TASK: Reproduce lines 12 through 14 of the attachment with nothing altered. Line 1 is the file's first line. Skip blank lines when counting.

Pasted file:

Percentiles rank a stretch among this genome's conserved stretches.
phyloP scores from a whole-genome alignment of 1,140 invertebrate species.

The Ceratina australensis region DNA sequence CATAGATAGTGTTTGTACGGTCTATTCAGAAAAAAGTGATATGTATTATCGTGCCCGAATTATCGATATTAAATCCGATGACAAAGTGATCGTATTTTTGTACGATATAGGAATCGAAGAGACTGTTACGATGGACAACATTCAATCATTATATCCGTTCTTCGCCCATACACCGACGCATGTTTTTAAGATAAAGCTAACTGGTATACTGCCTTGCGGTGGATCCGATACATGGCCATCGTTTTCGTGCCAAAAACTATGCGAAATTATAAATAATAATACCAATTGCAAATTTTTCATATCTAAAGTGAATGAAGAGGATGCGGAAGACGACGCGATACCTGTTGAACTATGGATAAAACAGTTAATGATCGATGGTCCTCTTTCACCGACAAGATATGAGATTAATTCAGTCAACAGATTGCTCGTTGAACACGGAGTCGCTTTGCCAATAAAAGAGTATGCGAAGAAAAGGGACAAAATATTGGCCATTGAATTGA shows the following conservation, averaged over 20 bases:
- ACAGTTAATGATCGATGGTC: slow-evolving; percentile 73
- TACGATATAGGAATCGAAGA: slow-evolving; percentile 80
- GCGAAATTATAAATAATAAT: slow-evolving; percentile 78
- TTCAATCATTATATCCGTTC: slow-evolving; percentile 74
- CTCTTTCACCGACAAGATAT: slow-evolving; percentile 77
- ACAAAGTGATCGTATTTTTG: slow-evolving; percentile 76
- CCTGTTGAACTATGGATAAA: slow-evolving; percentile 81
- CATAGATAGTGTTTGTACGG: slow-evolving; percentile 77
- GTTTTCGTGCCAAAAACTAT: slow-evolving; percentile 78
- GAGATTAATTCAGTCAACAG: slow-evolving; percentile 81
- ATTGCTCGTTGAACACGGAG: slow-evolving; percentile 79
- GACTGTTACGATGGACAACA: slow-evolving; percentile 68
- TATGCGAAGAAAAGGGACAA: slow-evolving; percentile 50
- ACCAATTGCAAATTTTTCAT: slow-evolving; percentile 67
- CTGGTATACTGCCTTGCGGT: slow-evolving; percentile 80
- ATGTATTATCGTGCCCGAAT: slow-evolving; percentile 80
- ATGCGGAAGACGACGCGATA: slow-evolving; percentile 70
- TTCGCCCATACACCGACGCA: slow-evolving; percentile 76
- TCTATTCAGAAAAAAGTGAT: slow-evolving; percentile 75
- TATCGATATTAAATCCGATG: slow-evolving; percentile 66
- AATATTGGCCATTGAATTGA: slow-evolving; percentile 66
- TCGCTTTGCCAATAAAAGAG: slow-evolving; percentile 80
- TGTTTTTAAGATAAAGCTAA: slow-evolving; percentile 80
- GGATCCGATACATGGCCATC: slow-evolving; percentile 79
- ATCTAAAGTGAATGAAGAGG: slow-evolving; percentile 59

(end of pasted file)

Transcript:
- GTTTTCGTGCCAAAAACTAT: slow-evolving; percentile 78
- GAGATTAATTCAGTCAACAG: slow-evolving; percentile 81
- ATTGCTCGTTGAACACGGAG: slow-evolving; percentile 79